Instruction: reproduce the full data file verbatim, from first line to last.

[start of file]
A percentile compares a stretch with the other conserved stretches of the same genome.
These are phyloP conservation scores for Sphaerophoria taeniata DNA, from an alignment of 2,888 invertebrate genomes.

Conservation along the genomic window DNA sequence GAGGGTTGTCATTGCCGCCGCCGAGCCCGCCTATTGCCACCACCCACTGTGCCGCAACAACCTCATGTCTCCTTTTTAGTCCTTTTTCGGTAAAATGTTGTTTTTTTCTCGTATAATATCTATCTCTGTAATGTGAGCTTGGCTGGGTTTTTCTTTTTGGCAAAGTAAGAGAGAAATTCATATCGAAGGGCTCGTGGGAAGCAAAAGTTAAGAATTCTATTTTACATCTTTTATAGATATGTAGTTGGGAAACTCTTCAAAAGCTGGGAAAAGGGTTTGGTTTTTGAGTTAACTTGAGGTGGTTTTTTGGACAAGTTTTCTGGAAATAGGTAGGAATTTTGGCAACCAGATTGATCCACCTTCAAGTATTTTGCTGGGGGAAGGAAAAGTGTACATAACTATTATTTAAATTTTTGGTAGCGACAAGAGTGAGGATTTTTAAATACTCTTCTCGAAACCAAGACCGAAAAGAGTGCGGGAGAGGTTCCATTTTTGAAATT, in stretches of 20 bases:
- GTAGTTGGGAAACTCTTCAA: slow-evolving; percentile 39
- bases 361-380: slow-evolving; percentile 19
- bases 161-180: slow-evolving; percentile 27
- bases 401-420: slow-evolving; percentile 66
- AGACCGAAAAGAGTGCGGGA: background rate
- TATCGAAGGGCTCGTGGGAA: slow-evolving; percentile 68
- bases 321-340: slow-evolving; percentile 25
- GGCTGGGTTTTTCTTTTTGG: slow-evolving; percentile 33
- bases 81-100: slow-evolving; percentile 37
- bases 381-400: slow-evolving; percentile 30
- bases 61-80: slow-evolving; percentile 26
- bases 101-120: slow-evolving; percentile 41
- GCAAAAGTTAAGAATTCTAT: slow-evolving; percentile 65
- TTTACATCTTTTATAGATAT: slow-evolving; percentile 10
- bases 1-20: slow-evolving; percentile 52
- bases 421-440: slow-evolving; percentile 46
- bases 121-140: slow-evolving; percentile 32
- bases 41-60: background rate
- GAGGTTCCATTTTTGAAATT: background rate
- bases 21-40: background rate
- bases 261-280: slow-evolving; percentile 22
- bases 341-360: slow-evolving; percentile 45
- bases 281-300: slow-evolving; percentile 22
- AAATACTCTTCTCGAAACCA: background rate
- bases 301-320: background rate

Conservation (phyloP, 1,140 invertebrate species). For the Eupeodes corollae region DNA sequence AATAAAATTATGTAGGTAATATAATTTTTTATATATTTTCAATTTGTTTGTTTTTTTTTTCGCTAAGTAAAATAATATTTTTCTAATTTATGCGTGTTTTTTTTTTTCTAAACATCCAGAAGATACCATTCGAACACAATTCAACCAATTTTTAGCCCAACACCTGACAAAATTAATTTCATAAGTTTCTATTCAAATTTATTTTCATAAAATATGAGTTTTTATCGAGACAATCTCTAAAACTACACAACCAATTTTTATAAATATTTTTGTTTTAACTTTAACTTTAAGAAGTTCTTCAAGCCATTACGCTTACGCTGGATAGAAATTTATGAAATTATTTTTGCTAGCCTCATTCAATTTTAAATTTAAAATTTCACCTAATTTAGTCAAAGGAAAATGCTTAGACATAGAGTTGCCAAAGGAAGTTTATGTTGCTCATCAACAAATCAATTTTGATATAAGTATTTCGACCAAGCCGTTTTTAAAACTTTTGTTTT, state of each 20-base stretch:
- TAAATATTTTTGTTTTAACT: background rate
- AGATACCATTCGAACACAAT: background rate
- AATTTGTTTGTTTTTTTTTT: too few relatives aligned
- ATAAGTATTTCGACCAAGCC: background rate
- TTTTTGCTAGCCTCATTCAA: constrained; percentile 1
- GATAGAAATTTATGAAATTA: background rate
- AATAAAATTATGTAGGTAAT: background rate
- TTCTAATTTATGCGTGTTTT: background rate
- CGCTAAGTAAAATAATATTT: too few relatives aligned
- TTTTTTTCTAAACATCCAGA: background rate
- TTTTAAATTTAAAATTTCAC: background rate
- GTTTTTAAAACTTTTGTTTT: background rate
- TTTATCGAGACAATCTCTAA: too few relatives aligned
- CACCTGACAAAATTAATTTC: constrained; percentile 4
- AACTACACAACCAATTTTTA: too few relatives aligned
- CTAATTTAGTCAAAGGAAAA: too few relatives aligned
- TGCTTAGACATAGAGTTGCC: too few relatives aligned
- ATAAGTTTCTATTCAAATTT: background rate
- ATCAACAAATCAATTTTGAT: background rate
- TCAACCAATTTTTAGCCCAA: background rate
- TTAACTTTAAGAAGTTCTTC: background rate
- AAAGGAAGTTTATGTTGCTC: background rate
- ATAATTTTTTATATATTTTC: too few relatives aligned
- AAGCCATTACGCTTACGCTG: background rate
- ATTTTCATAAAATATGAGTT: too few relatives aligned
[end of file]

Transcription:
A percentile compares a stretch with the other conserved stretches of the same genome.
These are phyloP conservation scores for Sphaerophoria taeniata DNA, from an alignment of 2,888 invertebrate genomes.

Conservation along the genomic window DNA sequence GAGGGTTGTCATTGCCGCCGCCGAGCCCGCCTATTGCCACCACCCACTGTGCCGCAACAACCTCATGTCTCCTTTTTAGTCCTTTTTCGGTAAAATGTTGTTTTTTTCTCGTATAATATCTATCTCTGTAATGTGAGCTTGGCTGGGTTTTTCTTTTTGGCAAAGTAAGAGAGAAATTCATATCGAAGGGCTCGTGGGAAGCAAAAGTTAAGAATTCTATTTTACATCTTTTATAGATATGTAGTTGGGAAACTCTTCAAAAGCTGGGAAAAGGGTTTGGTTTTTGAGTTAACTTGAGGTGGTTTTTTGGACAAGTTTTCTGGAAATAGGTAGGAATTTTGGCAACCAGATTGATCCACCTTCAAGTATTTTGCTGGGGGAAGGAAAAGTGTACATAACTATTATTTAAATTTTTGGTAGCGACAAGAGTGAGGATTTTTAAATACTCTTCTCGAAACCAAGACCGAAAAGAGTGCGGGAGAGGTTCCATTTTTGAAATT, in stretches of 20 bases:
- GTAGTTGGGAAACTCTTCAA: slow-evolving; percentile 39
- bases 361-380: slow-evolving; percentile 19
- bases 161-180: slow-evolving; percentile 27
- bases 401-420: slow-evolving; percentile 66
- AGACCGAAAAGAGTGCGGGA: background rate
- TATCGAAGGGCTCGTGGGAA: slow-evolving; percentile 68
- bases 321-340: slow-evolving; percentile 25
- GGCTGGGTTTTTCTTTTTGG: slow-evolving; percentile 33
- bases 81-100: slow-evolving; percentile 37
- bases 381-400: slow-evolving; percentile 30
- bases 61-80: slow-evolving; percentile 26
- bases 101-120: slow-evolving; percentile 41
- GCAAAAGTTAAGAATTCTAT: slow-evolving; percentile 65
- TTTACATCTTTTATAGATAT: slow-evolving; percentile 10
- bases 1-20: slow-evolving; percentile 52
- bases 421-440: slow-evolving; percentile 46
- bases 121-140: slow-evolving; percentile 32
- bases 41-60: background rate
- GAGGTTCCATTTTTGAAATT: background rate
- bases 21-40: background rate
- bases 261-280: slow-evolving; percentile 22
- bases 341-360: slow-evolving; percentile 45
- bases 281-300: slow-evolving; percentile 22
- AAATACTCTTCTCGAAACCA: background rate
- bases 301-320: background rate

Conservation (phyloP, 1,140 invertebrate species). For the Eupeodes corollae region DNA sequence AATAAAATTATGTAGGTAATATAATTTTTTATATATTTTCAATTTGTTTGTTTTTTTTTTCGCTAAGTAAAATAATATTTTTCTAATTTATGCGTGTTTTTTTTTTTCTAAACATCCAGAAGATACCATTCGAACACAATTCAACCAATTTTTAGCCCAACACCTGACAAAATTAATTTCATAAGTTTCTATTCAAATTTATTTTCATAAAATATGAGTTTTTATCGAGACAATCTCTAAAACTACACAACCAATTTTTATAAATATTTTTGTTTTAACTTTAACTTTAAGAAGTTCTTCAAGCCATTACGCTTACGCTGGATAGAAATTTATGAAATTATTTTTGCTAGCCTCATTCAATTTTAAATTTAAAATTTCACCTAATTTAGTCAAAGGAAAATGCTTAGACATAGAGTTGCCAAAGGAAGTTTATGTTGCTCATCAACAAATCAATTTTGATATAAGTATTTCGACCAAGCCGTTTTTAAAACTTTTGTTTT, state of each 20-base stretch:
- TAAATATTTTTGTTTTAACT: background rate
- AGATACCATTCGAACACAAT: background rate
- AATTTGTTTGTTTTTTTTTT: too few relatives aligned
- ATAAGTATTTCGACCAAGCC: background rate
- TTTTTGCTAGCCTCATTCAA: constrained; percentile 1
- GATAGAAATTTATGAAATTA: background rate
- AATAAAATTATGTAGGTAAT: background rate
- TTCTAATTTATGCGTGTTTT: background rate
- CGCTAAGTAAAATAATATTT: too few relatives aligned
- TTTTTTTCTAAACATCCAGA: background rate
- TTTTAAATTTAAAATTTCAC: background rate
- GTTTTTAAAACTTTTGTTTT: background rate
- TTTATCGAGACAATCTCTAA: too few relatives aligned
- CACCTGACAAAATTAATTTC: constrained; percentile 4
- AACTACACAACCAATTTTTA: too few relatives aligned
- CTAATTTAGTCAAAGGAAAA: too few relatives aligned
- TGCTTAGACATAGAGTTGCC: too few relatives aligned
- ATAAGTTTCTATTCAAATTT: background rate
- ATCAACAAATCAATTTTGAT: background rate
- TCAACCAATTTTTAGCCCAA: background rate
- TTAACTTTAAGAAGTTCTTC: background rate
- AAAGGAAGTTTATGTTGCTC: background rate
- ATAATTTTTTATATATTTTC: too few relatives aligned
- AAGCCATTACGCTTACGCTG: background rate
- ATTTTCATAAAATATGAGTT: too few relatives aligned